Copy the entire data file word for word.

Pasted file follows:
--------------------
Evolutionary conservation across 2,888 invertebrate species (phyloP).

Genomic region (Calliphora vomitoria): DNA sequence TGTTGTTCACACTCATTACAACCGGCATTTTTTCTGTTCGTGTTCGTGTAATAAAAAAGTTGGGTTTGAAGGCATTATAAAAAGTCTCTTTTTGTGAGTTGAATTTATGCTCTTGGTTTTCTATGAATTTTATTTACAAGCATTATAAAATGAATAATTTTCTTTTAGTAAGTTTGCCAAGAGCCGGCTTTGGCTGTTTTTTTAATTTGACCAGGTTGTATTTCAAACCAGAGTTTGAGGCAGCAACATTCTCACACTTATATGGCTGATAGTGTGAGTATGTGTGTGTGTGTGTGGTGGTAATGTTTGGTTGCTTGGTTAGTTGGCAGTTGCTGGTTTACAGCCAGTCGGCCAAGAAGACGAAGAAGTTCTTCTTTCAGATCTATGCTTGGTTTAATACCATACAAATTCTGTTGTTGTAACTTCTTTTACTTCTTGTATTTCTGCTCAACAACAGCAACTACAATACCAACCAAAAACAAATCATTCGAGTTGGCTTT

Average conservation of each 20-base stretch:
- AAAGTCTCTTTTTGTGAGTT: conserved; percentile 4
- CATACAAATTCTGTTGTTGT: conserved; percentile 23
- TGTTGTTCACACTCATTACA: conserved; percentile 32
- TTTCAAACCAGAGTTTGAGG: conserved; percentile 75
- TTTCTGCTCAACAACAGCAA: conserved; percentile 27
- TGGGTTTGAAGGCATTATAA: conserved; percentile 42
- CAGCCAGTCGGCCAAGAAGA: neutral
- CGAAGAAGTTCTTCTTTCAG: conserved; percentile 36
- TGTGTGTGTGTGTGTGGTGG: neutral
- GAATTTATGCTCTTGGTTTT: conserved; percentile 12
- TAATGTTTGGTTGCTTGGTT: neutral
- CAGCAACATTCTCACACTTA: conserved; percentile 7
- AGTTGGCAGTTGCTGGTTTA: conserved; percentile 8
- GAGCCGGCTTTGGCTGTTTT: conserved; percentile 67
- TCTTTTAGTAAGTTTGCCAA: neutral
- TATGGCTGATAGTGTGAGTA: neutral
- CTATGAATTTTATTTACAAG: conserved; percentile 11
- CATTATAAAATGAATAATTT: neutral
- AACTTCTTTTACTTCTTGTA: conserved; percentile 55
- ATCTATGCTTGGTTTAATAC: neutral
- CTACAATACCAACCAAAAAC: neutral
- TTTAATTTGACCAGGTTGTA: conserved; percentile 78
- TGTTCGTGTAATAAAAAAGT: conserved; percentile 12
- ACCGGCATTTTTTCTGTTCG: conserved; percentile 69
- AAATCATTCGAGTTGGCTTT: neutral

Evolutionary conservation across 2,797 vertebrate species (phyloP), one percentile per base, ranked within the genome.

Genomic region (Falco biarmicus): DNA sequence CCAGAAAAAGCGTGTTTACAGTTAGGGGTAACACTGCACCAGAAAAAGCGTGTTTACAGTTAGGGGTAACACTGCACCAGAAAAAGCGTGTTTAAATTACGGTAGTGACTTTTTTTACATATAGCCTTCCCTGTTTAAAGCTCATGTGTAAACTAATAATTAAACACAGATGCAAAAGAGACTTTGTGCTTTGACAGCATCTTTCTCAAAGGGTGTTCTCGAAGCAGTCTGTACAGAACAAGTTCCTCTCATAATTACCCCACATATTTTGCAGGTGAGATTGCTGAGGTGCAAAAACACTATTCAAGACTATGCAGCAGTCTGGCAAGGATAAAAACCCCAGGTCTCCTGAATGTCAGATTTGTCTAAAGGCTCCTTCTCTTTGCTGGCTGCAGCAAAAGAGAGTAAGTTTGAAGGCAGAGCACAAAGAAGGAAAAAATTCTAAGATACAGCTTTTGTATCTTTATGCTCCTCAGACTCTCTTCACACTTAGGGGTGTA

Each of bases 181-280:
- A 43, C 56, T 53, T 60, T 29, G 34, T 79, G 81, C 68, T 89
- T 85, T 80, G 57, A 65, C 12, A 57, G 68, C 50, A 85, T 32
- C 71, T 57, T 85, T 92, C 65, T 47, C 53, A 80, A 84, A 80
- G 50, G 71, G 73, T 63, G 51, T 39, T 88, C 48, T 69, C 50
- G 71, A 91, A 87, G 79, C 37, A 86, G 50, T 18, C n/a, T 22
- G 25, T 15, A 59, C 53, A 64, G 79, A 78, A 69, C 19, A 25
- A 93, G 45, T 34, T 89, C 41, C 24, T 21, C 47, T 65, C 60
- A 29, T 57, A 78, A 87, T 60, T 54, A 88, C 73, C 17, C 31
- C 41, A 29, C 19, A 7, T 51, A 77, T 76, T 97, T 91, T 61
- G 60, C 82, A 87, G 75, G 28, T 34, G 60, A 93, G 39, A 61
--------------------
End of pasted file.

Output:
Evolutionary conservation across 2,888 invertebrate species (phyloP).

Genomic region (Calliphora vomitoria): DNA sequence TGTTGTTCACACTCATTACAACCGGCATTTTTTCTGTTCGTGTTCGTGTAATAAAAAAGTTGGGTTTGAAGGCATTATAAAAAGTCTCTTTTTGTGAGTTGAATTTATGCTCTTGGTTTTCTATGAATTTTATTTACAAGCATTATAAAATGAATAATTTTCTTTTAGTAAGTTTGCCAAGAGCCGGCTTTGGCTGTTTTTTTAATTTGACCAGGTTGTATTTCAAACCAGAGTTTGAGGCAGCAACATTCTCACACTTATATGGCTGATAGTGTGAGTATGTGTGTGTGTGTGTGGTGGTAATGTTTGGTTGCTTGGTTAGTTGGCAGTTGCTGGTTTACAGCCAGTCGGCCAAGAAGACGAAGAAGTTCTTCTTTCAGATCTATGCTTGGTTTAATACCATACAAATTCTGTTGTTGTAACTTCTTTTACTTCTTGTATTTCTGCTCAACAACAGCAACTACAATACCAACCAAAAACAAATCATTCGAGTTGGCTTT

Average conservation of each 20-base stretch:
- AAAGTCTCTTTTTGTGAGTT: conserved; percentile 4
- CATACAAATTCTGTTGTTGT: conserved; percentile 23
- TGTTGTTCACACTCATTACA: conserved; percentile 32
- TTTCAAACCAGAGTTTGAGG: conserved; percentile 75
- TTTCTGCTCAACAACAGCAA: conserved; percentile 27
- TGGGTTTGAAGGCATTATAA: conserved; percentile 42
- CAGCCAGTCGGCCAAGAAGA: neutral
- CGAAGAAGTTCTTCTTTCAG: conserved; percentile 36
- TGTGTGTGTGTGTGTGGTGG: neutral
- GAATTTATGCTCTTGGTTTT: conserved; percentile 12
- TAATGTTTGGTTGCTTGGTT: neutral
- CAGCAACATTCTCACACTTA: conserved; percentile 7
- AGTTGGCAGTTGCTGGTTTA: conserved; percentile 8
- GAGCCGGCTTTGGCTGTTTT: conserved; percentile 67
- TCTTTTAGTAAGTTTGCCAA: neutral
- TATGGCTGATAGTGTGAGTA: neutral
- CTATGAATTTTATTTACAAG: conserved; percentile 11
- CATTATAAAATGAATAATTT: neutral
- AACTTCTTTTACTTCTTGTA: conserved; percentile 55
- ATCTATGCTTGGTTTAATAC: neutral
- CTACAATACCAACCAAAAAC: neutral
- TTTAATTTGACCAGGTTGTA: conserved; percentile 78
- TGTTCGTGTAATAAAAAAGT: conserved; percentile 12
- ACCGGCATTTTTTCTGTTCG: conserved; percentile 69
- AAATCATTCGAGTTGGCTTT: neutral

Evolutionary conservation across 2,797 vertebrate species (phyloP), one percentile per base, ranked within the genome.

Genomic region (Falco biarmicus): DNA sequence CCAGAAAAAGCGTGTTTACAGTTAGGGGTAACACTGCACCAGAAAAAGCGTGTTTACAGTTAGGGGTAACACTGCACCAGAAAAAGCGTGTTTAAATTACGGTAGTGACTTTTTTTACATATAGCCTTCCCTGTTTAAAGCTCATGTGTAAACTAATAATTAAACACAGATGCAAAAGAGACTTTGTGCTTTGACAGCATCTTTCTCAAAGGGTGTTCTCGAAGCAGTCTGTACAGAACAAGTTCCTCTCATAATTACCCCACATATTTTGCAGGTGAGATTGCTGAGGTGCAAAAACACTATTCAAGACTATGCAGCAGTCTGGCAAGGATAAAAACCCCAGGTCTCCTGAATGTCAGATTTGTCTAAAGGCTCCTTCTCTTTGCTGGCTGCAGCAAAAGAGAGTAAGTTTGAAGGCAGAGCACAAAGAAGGAAAAAATTCTAAGATACAGCTTTTGTATCTTTATGCTCCTCAGACTCTCTTCACACTTAGGGGTGTA

Each of bases 181-280:
- A 43, C 56, T 53, T 60, T 29, G 34, T 79, G 81, C 68, T 89
- T 85, T 80, G 57, A 65, C 12, A 57, G 68, C 50, A 85, T 32
- C 71, T 57, T 85, T 92, C 65, T 47, C 53, A 80, A 84, A 80
- G 50, G 71, G 73, T 63, G 51, T 39, T 88, C 48, T 69, C 50
- G 71, A 91, A 87, G 79, C 37, A 86, G 50, T 18, C n/a, T 22
- G 25, T 15, A 59, C 53, A 64, G 79, A 78, A 69, C 19, A 25
- A 93, G 45, T 34, T 89, C 41, C 24, T 21, C 47, T 65, C 60
- A 29, T 57, A 78, A 87, T 60, T 54, A 88, C 73, C 17, C 31
- C 41, A 29, C 19, A 7, T 51, A 77, T 76, T 97, T 91, T 61
- G 60, C 82, A 87, G 75, G 28, T 34, G 60, A 93, G 39, A 61